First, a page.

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European discovery of the River Murray system: Who discovered Lake Alexandrina?

Charles Sturt, in his navigation of the River Murray in 1830, named the lake into which the river emptied, Alexandrina after the heiress to the English throne (later crowned as Queen Victoria). However, Sturt was not the first European to see the lake. It was 'discovered' in 1828 by sealers based on Kangaroo Island and a letter about the discovery, addressed to the Colonial Secretary, Sydney, was written by Captain Forbes of the schooner Prince of Denmark in January 1829. Unfortunately this letter did not reach Sydney until May 1830, shortly before Sturt returned from his journey down the river. Meanwhile the cutter Dart, under the charge of John Nicholson, had been sent from Sydney to look for Sturt, and in the logbook for 9 April he reported that a sealing party had sighted a lake about three days' journey from Cape Jervis, that they could not see how large it was, and that the water was part fresh, part salt.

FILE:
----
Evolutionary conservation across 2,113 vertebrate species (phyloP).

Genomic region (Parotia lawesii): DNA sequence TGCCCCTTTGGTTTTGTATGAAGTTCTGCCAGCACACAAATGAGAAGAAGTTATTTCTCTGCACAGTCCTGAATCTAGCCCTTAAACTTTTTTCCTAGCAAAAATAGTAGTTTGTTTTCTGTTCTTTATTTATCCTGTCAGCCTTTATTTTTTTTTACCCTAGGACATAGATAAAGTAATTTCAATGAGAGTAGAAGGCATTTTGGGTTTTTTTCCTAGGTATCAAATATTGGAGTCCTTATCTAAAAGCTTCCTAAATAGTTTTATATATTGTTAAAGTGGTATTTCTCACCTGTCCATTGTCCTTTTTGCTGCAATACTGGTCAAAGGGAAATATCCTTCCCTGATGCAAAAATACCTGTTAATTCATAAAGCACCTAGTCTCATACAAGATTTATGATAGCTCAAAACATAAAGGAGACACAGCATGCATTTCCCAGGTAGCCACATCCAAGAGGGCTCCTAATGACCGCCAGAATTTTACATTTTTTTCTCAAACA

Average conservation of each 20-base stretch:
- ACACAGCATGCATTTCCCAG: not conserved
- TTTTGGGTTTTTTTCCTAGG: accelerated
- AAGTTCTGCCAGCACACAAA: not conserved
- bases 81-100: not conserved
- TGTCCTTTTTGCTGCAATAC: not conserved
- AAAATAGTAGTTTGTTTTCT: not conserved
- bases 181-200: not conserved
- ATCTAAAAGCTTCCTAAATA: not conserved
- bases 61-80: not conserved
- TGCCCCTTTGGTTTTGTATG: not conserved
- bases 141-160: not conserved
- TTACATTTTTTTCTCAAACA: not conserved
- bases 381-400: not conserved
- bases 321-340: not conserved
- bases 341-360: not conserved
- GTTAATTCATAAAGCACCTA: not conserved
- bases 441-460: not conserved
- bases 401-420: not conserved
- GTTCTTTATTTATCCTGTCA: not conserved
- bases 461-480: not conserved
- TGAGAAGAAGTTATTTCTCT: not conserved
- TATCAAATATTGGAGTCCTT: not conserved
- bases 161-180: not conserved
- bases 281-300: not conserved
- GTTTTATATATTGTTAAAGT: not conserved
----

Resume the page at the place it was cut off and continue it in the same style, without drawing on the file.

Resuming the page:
Neither the Dart's logbook, or Captain Forbes' letter were published until 1906 when Thomas Gill wrote about these events in the Proceedings of the Royal Geographical Society of Australasia (South Australian Branch).

Further reading

Gill, Thomas. 'Who discovered Lake Alexandrina?' Proceedings of the Royal Geographical Society of Australasia. South Australian Branch, 8 (Sessions 1904-05 - 1905-06), pp. 48-54.

Who discovered Lake Alexandrina
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